The Path Through the Courts So Far
The lawsuits were filed on July 8, 2015 and on April 7, 2017. A panel of three judges allowed the case to go to trial, and the fact that these judges allowed it to go to trial marked the first time in three decades that a partisan gerrymandering case survived a motion to dismiss, which is a request to have a court dismiss a case, usually filed by the defendants.
From there, the trial was held in late May and in November of 2016. The three judges ruled two to one. They determined that Wisconsin redistricting plans were unconstitutional because partisan gerrymandering can’t be justified by the legitimate state concerns and neutral factors such as political topography according to the opinion.
After Wisconsin filed for an appeal asking for the Supreme Court to review the lower court’s decision, the Supreme Court agreed and oral arguments for this case were heard on October 3, 2017.
It probably won’t be until late June that a ruling will be made on Gill v. Whitford, but the central focus is on Supreme Court Justice Anthony Kennedy, appointed by President Reagan in 1987 and the court’s swing voter, on how he will vote. Kennedy has sided with moderates in many court cases, such as Lawrence v. Texas (2003), Planned Parenthood v. Casey (1992) and in Obergefell v. Hodges (2015), which legalized same-sex marriage nationally.
Impact on American Politics
If the Supreme Court rules in favor of Whitford in this case, gerrymandering will still exist. But extreme gerrymandering, where one party is favored to win in almost any circumstance, will be illegal. This will help level the playing field in politics, though not completely. Though, no matter how they are drawn, districts will almost always favor one party over the other. But one party won’t be favored so much that their opposition has almost no chance of winning an election. The efficiency gap won’t be as high as 10 or 13 percent. This may change outcomes of future elections and the majority party in state legislatures drastically, mildly or not at all.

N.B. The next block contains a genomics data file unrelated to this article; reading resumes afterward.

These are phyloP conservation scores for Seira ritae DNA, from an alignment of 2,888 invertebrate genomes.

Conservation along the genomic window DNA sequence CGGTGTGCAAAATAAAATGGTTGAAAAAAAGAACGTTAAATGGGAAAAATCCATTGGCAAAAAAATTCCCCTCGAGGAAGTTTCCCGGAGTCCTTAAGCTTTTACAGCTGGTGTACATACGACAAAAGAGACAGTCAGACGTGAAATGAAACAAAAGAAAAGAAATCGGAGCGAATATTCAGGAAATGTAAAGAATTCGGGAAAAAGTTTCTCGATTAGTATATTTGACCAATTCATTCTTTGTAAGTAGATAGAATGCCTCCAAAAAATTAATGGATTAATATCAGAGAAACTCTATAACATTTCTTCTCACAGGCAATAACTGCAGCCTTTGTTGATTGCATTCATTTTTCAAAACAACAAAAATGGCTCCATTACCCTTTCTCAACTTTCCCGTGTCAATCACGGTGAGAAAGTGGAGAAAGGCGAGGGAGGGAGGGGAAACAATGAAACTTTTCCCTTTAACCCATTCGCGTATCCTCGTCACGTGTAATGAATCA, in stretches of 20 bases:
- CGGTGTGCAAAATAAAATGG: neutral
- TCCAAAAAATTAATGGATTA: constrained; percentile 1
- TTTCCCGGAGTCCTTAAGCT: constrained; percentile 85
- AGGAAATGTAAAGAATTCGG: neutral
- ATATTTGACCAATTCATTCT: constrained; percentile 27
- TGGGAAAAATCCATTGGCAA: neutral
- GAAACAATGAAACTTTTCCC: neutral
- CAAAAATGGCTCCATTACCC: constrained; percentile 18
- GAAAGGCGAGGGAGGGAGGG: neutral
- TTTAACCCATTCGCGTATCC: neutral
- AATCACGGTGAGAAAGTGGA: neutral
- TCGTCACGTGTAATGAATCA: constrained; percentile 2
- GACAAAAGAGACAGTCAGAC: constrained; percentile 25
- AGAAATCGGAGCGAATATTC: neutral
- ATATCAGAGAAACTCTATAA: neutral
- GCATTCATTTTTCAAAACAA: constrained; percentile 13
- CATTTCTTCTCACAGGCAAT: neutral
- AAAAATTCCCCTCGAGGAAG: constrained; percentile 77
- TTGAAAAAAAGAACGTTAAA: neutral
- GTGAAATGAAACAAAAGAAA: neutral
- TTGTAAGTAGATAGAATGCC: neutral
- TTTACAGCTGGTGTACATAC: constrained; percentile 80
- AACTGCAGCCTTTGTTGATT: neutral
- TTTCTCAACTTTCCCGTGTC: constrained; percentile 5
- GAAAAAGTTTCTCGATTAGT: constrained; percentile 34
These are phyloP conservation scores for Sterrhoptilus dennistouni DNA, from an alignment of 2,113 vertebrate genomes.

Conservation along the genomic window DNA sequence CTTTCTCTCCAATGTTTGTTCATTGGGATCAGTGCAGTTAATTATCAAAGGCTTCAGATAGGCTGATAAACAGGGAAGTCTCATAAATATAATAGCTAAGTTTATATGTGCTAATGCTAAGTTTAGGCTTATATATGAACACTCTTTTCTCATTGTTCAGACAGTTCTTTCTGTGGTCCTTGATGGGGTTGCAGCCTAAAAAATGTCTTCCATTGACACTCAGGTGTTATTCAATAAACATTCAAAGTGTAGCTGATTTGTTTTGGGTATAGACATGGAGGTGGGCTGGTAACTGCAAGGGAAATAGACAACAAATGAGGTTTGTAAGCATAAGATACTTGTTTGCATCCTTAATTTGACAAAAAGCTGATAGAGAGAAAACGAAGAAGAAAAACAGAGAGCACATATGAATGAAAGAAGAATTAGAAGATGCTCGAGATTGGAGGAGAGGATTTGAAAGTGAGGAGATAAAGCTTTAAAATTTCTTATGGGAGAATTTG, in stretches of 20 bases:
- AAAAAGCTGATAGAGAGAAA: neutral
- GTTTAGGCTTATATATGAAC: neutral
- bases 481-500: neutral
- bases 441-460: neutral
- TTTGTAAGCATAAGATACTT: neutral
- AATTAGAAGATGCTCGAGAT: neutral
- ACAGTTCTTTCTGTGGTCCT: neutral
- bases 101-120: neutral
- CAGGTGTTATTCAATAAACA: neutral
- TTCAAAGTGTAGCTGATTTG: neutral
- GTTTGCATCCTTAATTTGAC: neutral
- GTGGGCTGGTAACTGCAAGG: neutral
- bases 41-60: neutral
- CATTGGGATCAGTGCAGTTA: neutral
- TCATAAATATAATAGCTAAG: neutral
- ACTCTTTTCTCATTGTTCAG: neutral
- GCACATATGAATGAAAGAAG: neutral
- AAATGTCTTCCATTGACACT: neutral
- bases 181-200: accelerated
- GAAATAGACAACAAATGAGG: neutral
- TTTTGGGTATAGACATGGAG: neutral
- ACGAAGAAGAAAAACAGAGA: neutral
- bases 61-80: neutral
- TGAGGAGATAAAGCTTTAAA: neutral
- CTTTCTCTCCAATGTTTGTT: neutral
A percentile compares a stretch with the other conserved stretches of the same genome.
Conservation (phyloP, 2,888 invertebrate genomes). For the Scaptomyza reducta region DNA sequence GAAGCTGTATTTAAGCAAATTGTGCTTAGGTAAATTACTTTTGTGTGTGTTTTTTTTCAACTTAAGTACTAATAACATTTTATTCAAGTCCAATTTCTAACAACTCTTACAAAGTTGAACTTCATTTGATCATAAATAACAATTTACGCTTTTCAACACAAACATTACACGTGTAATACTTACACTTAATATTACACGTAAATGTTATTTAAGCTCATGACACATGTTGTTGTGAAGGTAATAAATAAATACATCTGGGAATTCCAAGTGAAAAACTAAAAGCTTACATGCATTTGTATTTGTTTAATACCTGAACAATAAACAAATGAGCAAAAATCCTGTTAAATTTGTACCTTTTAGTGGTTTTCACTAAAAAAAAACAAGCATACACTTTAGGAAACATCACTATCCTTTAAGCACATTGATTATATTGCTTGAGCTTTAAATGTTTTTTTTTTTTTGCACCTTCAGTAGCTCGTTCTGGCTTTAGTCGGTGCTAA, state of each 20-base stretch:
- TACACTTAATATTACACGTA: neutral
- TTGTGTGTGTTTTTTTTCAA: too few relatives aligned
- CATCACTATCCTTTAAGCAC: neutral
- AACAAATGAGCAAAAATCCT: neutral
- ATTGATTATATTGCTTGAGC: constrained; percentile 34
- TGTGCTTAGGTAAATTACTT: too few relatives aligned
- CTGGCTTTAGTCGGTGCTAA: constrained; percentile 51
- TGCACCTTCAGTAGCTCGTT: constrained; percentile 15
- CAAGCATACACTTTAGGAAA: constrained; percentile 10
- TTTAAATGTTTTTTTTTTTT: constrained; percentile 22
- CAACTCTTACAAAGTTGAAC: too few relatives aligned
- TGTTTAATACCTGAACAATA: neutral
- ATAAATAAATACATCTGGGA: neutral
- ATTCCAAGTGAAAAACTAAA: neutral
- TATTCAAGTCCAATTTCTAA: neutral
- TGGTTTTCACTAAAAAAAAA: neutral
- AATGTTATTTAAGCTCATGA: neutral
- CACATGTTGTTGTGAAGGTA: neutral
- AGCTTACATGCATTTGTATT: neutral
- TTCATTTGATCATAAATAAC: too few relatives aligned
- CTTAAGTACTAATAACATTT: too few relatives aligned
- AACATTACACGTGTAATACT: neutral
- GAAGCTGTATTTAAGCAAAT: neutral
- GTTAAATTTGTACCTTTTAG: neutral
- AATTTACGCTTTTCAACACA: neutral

If the Supreme Court rules in favor of Gill, extreme partisan gerrymandering will continue, and winning districts will remain looking like puzzle pieces. Extreme partisan gerrymandering will also continue to virtually waste votes as the outcomes are predetermined based on the drawing of districts. One party won’t get a majority of the vote but will win most of the seats, whether the party is Republican or Democratic. And, voters will be punished for associating with a certain party because their vote won’t really count based on how a district is drawn. This ruling will also place the responsibility of controlling partisan gerrymandering into the hands of the executive and legislative branches—who will most likely do nothing to curtail extreme partisan gerrymandering—and out of the hands of the courts.
To be completely clear: gerrymandering is not just a Republican problem. Democrats gerrymandered Maryland in order to flip a district from red to blue, ousting incumbent Representative Roscoe Bartlett, with the same tenacity the Republicans had in redistricting Wisconsin. Therefore, whatever decision the Supreme Court comes to will affect both parties and every voter.